As a charity MCS relies on your generous support

Donate

MCS Home

Good Fish Guide

return to search Return to search results

 

No image currently available for this fish

Basa, Tra, Catfish or Vietnamese River Cobbler

Pangasius bocourti & Pangasius hypophthalmus

Method of production - Farmed
Production country - Vietnam
Production method - Open net pens, GlobalGAP certification
Accreditation - GlobalGap
Fish type - White round fish

Sustainability rating To be Assessed


Sustainability overview

Pangasius farmed to GlobalGap certified production standards is a better choice to make for this farmed species. The GlobalGap certification addresses a number of issues of environmental concern, the auditing of which requires farm inspections and standard enforcement. There are a number of issues of environmental concern associated with production, these include: habitat alteration; freshwater impacts; nutrient and organic pollution; escapes; interactions with local wildlife and enforcement of regulations. Pangasius is a an omnivore and as such is not heavily reliant on marine proteins and oils to form part of its diet, however the fish used to produce the feed is currently not certified as being responsibly managed or sustainable. It is only by sourcing certified pangasius that you can be assured that the issues of critical environmental concern are being addressed.

Biology

The group of freshwater fish known as catfish are captured from the wild or farmed for food and displayed in public aquaria dependant on the species. This farmed species natural habitat is medium to large rivers in Asian countries such as Vietnam, where they can grow up to 44kg.There are omnivores, feeding on a diet of other fish, vegetable matter and crustacea. Pangasius bocourti is one of the most important farmed species in Vietnam.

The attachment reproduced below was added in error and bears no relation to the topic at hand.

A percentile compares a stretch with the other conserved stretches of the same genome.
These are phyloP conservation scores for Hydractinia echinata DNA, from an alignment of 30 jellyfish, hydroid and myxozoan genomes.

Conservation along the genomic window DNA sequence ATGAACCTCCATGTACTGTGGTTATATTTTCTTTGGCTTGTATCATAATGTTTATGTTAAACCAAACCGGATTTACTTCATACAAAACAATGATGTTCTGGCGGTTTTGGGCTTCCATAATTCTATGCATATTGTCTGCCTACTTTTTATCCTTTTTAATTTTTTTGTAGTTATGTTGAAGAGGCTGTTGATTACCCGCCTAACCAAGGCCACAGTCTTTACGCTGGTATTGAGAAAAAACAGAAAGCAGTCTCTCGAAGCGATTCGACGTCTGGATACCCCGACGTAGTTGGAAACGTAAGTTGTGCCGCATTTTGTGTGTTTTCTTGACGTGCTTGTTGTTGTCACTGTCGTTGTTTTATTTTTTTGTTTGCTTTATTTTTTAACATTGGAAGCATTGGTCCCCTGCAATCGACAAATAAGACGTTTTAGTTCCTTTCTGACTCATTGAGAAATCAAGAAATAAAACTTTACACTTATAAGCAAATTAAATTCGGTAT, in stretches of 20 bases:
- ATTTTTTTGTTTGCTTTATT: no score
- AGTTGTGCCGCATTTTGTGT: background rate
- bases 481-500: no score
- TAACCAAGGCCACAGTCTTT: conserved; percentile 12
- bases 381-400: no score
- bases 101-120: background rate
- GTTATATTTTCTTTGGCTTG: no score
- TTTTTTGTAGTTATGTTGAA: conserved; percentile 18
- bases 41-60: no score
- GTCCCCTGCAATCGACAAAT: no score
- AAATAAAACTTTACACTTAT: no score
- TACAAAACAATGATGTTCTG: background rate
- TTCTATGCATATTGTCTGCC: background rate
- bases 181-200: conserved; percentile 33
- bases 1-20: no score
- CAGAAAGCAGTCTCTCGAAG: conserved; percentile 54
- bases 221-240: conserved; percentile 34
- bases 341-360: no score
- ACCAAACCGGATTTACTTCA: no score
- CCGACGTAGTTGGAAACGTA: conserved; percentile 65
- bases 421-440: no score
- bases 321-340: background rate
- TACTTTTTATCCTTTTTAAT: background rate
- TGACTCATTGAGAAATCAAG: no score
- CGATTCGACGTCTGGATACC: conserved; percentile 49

Stock information

Stock area

View map areas

Stock information

Management

We are just updating our information please check back soon.

Production method

Open net pens, GlobalGAP certification

Farming in open net pens in river systems allows for interaction with the surrounding environment and, as such, has to be managed in such a way as to minimise negative environmental and ecological impacts.There are a number of issues of environmental concern associated with production, these include: habitat alteration; freshwater impacts; nutrient and organic pollution; escapes; interactions with local wildlife and enforcement of regulations

Read the MCS Aquaculture policy position paper

Alternatives

Based on method of production, fish type, and consumer rating: only fish rated 2 and below are included as an alternative in the list below . Click on a name to show the sustainable options available.

Bass, seabass (Farmed)

Bream, Gilthead (Farmed) Depending on how and where it's caught this species ranges from sustainable to unsustainable. Click the name to display only the sustainable options.